Surprise Concert Attacks Lead to GM Infotainment System Lawsuit
Technology is one of the biggest deciding factors for today’s car shoppers, and today’s vehicles offer more technology and more advanced infotainment systems than ever before. However, one thing you never want to experience as a new vehicle owner is a surprise. But owners of many new General Motors vehicles are getting way more than they bargained for, including unwanted, surprise concerts. And GM will be headed to court for it.
How surprises with GM’s infotainment system led to a large lawsuit
According to CarComplaints.com, a class-action lawsuit has been filed in the U.S. District Court for the Middle District of Florida against automaker giant GM. This class-action lawsuit alleges that “GM infotainment system problems” have plagued certain vehicles, but also pose a dangerous threat to drivers and passengers as well.
The lawsuit alleges that the IOR infotainment system (with a 7-inch radio) is riddled with problems that “confuse and distract drivers.” Drivers have no control over what problem occurs with the infotainment system nor when those problems occur.
What’s worse is that according to the lawsuit, GM has not updated these infotainment systems and also refuses to replace/repair them when confronted by suffering owners. The brand is also accused of refusing to issue a recall for a problem that owners are clearly finding dangerous – even after GM issued a technical service bulletin acknowledging the problem.
The class-action lawsuit, Boddison v. General Motors LLC, accuses GM of violating both the Magnuson-Moss Warranty Act and Florida Deceptive and Unfair Trade Practices Act, as cited by ClassAction.org.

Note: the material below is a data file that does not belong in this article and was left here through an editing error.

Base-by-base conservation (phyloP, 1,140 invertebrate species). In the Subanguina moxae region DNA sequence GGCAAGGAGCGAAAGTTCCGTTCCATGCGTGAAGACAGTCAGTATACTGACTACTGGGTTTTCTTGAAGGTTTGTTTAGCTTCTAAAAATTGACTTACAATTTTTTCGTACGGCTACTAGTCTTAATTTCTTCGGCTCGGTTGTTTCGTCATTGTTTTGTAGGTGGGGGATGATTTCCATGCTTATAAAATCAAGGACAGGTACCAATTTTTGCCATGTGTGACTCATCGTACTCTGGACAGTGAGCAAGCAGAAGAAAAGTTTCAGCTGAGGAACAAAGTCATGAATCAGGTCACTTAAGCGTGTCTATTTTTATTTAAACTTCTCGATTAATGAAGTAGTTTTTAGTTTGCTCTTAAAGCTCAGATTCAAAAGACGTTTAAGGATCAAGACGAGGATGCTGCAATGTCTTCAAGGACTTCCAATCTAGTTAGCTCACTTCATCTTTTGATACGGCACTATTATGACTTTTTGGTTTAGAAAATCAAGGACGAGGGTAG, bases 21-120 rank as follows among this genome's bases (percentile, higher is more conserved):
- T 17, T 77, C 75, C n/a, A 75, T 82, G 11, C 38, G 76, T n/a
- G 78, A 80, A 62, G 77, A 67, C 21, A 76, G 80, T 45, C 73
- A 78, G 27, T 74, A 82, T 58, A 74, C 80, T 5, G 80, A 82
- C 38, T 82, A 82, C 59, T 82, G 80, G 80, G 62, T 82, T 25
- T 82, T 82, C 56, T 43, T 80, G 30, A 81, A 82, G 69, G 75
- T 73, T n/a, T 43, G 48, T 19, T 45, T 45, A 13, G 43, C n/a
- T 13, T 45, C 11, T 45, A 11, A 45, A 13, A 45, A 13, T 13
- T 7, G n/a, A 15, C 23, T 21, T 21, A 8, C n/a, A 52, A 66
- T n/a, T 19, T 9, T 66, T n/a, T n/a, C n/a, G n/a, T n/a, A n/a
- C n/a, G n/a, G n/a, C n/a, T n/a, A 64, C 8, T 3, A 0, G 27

“Outdated” infotainment system plague thousands of vehicles
The complaints and experiences from this faulty infotainment system are not just limited to one vehicle. Just as every other brand does, GM uses its infotainment system across a variety of its lineup. So, it isn’t just one or two owners who have had issues.
In fact, the class-action lawsuit alleges that this (faulty) infotainment system is found in most newer GM SUV and truck models. But there are also some passenger cars unfortunate enough to be outfitted with the same infotainment system. The thousands of affected vehicles that share this infotainment system, and the alleged problem, include the following:
- 2019-2020 Chevrolet Colorado, Equinox, and Silverado 1500
- 2019-2020 GMC Canyon and Sierra 1500
- 2020 Chevrolet Camaro, Blazer, Sonic, Trax, and Silverado 2500HD/3500HD
- 2020 GMC Terrain, and 2500HD/3500HD
How GM’s faulty infotainment system could spell disaster for owners
As with all things technologically based, the infotainment system is responsible for accomplishing a multitude of tasks, as well as being connected to the rest of the vehicle’s functions. People experiencing problems with GM’s IOR infotainment system aren’t just noticing a glitch here or there. In fact, the issues with the IOR infotainment system are numerous and dangerous.
One of the most common and most dangerous complaints owners have is that the system’s volume will suddenly (and drastically) increase to maximum levels. GM even issued a service bulletin for this problem previously. And that’s not it.
According to GM Authority, the class-action lawsuit claims that GM vehicles with this infotainment system “are prone to experiencing a range of different issues including Bluetooth problems, display screens that suddenly go black and rearview camera problems.” Some owners claim that the ringer never shuts off with incoming Bluetooth calls, while others say the rearview camera’s display image remains on for up to one minute after shifting out of reverse.
All of these problems with the infotainment system can easily distract drivers and increase safety risks for all passengers. In fact, the class-action lawsuit accuses GM’s infotainment system of turning these vehicles into “ticking time bombs.”